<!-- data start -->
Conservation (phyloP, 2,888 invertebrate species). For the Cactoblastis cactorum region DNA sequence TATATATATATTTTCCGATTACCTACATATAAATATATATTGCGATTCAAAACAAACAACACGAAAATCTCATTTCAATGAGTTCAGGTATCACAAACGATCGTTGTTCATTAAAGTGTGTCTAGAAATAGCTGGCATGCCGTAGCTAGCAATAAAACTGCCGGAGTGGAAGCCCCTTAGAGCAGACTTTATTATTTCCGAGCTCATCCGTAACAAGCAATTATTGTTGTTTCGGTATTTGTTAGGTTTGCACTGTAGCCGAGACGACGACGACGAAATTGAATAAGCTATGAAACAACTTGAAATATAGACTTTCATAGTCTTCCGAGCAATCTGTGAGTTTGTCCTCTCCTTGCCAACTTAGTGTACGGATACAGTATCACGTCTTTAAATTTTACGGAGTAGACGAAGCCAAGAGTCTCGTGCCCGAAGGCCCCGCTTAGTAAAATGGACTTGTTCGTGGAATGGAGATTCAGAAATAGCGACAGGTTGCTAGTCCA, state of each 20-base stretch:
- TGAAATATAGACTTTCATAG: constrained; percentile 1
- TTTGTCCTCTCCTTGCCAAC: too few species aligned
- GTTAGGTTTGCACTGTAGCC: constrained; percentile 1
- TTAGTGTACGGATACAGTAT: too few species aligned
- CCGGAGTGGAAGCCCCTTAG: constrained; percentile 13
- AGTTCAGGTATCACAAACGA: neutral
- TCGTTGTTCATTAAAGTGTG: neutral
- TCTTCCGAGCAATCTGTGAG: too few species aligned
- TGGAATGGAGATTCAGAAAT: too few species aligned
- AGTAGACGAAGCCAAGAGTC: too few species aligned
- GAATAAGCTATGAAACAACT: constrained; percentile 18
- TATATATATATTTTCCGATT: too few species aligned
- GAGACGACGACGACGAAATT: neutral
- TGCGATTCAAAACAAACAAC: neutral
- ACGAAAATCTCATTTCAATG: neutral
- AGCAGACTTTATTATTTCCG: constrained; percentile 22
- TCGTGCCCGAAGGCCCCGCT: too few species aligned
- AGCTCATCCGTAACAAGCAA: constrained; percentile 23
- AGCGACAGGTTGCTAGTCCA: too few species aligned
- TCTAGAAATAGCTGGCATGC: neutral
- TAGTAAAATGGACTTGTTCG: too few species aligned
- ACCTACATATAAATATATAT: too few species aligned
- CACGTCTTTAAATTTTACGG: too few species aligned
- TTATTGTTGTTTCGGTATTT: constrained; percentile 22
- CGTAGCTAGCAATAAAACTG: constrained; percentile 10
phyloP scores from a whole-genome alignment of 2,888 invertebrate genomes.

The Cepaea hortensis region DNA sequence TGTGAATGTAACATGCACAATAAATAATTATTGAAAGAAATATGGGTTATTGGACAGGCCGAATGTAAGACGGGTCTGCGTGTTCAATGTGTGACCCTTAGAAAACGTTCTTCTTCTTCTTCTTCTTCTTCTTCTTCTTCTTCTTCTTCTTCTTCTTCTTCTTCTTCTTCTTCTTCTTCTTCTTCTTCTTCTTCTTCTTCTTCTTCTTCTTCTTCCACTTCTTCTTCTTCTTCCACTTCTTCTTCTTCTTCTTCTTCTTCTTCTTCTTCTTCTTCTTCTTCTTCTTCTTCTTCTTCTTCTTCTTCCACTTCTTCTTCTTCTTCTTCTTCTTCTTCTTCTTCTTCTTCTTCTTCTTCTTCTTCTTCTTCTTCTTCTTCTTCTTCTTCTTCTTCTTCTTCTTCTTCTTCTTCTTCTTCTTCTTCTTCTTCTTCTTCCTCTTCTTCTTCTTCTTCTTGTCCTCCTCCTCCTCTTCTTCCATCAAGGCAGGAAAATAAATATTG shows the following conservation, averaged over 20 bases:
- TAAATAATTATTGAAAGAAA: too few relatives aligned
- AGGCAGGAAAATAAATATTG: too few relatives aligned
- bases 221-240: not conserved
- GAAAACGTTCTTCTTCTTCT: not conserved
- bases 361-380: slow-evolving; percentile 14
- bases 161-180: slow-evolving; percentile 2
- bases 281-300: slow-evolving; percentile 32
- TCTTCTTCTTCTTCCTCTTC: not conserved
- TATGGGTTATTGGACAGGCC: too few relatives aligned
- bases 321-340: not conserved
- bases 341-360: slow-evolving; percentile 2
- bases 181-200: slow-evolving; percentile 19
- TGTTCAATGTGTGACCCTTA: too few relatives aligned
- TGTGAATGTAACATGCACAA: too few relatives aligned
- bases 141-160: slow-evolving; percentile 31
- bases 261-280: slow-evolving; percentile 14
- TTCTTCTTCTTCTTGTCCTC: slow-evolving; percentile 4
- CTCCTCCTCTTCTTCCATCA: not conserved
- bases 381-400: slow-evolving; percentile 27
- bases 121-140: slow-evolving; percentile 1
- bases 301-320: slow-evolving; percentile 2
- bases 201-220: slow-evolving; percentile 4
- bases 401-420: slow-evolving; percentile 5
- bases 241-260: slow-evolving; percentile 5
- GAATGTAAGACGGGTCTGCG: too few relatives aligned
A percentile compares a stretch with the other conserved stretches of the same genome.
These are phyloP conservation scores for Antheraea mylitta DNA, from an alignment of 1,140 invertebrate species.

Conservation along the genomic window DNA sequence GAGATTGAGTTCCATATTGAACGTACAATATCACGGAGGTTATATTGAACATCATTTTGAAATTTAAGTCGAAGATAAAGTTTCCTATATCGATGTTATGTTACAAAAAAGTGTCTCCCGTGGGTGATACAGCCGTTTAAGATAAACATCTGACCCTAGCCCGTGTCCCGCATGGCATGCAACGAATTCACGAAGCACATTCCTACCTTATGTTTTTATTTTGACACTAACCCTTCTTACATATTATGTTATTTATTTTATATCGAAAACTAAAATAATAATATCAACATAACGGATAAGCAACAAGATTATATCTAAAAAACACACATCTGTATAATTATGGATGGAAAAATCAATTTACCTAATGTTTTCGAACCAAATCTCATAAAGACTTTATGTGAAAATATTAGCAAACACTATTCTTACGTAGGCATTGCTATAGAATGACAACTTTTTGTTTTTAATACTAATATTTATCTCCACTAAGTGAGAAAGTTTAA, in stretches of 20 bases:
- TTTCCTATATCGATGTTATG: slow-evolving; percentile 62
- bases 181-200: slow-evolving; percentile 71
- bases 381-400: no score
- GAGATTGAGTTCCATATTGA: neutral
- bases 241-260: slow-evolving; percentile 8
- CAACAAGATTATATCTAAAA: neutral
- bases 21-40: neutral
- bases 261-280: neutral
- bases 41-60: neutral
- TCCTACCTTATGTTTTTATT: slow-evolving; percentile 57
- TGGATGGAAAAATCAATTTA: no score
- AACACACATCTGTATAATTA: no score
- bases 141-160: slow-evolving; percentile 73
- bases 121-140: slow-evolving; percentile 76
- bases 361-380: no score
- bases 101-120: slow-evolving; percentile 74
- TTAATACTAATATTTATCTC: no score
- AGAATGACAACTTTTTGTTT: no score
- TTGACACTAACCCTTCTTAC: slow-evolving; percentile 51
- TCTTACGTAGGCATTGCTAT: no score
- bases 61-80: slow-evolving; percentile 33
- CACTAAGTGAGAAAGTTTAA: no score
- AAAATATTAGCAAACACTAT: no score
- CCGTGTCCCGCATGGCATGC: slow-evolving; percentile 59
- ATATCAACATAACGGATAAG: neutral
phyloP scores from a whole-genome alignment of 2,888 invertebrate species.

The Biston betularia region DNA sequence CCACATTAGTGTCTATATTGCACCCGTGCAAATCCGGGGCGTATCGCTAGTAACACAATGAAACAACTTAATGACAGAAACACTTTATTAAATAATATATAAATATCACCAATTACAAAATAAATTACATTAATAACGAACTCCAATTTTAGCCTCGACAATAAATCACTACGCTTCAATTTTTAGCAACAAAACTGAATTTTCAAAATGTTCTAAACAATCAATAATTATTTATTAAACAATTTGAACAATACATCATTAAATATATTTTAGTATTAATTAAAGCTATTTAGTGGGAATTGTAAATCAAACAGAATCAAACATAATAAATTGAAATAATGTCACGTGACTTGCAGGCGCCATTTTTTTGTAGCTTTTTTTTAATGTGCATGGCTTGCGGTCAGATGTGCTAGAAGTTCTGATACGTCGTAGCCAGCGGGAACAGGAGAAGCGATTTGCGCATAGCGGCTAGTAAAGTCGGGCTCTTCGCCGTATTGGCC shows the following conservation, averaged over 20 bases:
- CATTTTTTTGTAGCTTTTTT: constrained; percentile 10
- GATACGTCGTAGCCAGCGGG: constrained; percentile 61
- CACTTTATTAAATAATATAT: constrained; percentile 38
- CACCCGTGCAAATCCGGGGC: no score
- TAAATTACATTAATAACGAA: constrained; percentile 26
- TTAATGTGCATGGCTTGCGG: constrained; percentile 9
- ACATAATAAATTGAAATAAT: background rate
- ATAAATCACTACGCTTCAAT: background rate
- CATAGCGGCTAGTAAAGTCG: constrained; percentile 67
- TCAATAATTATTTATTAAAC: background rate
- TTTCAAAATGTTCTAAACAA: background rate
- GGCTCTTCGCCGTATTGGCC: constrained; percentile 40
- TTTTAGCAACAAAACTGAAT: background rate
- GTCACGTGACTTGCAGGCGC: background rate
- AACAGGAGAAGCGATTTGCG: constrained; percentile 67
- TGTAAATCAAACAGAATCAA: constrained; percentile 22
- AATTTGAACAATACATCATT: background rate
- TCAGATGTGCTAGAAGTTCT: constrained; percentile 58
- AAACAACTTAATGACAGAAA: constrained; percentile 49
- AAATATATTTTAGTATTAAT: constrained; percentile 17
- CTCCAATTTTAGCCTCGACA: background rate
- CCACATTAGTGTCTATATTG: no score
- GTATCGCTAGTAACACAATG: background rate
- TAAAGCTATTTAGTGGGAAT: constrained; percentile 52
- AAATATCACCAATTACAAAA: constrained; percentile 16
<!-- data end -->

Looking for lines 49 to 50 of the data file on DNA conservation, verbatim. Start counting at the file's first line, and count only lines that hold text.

- bases 301-320: slow-evolving; percentile 2
- bases 201-220: slow-evolving; percentile 4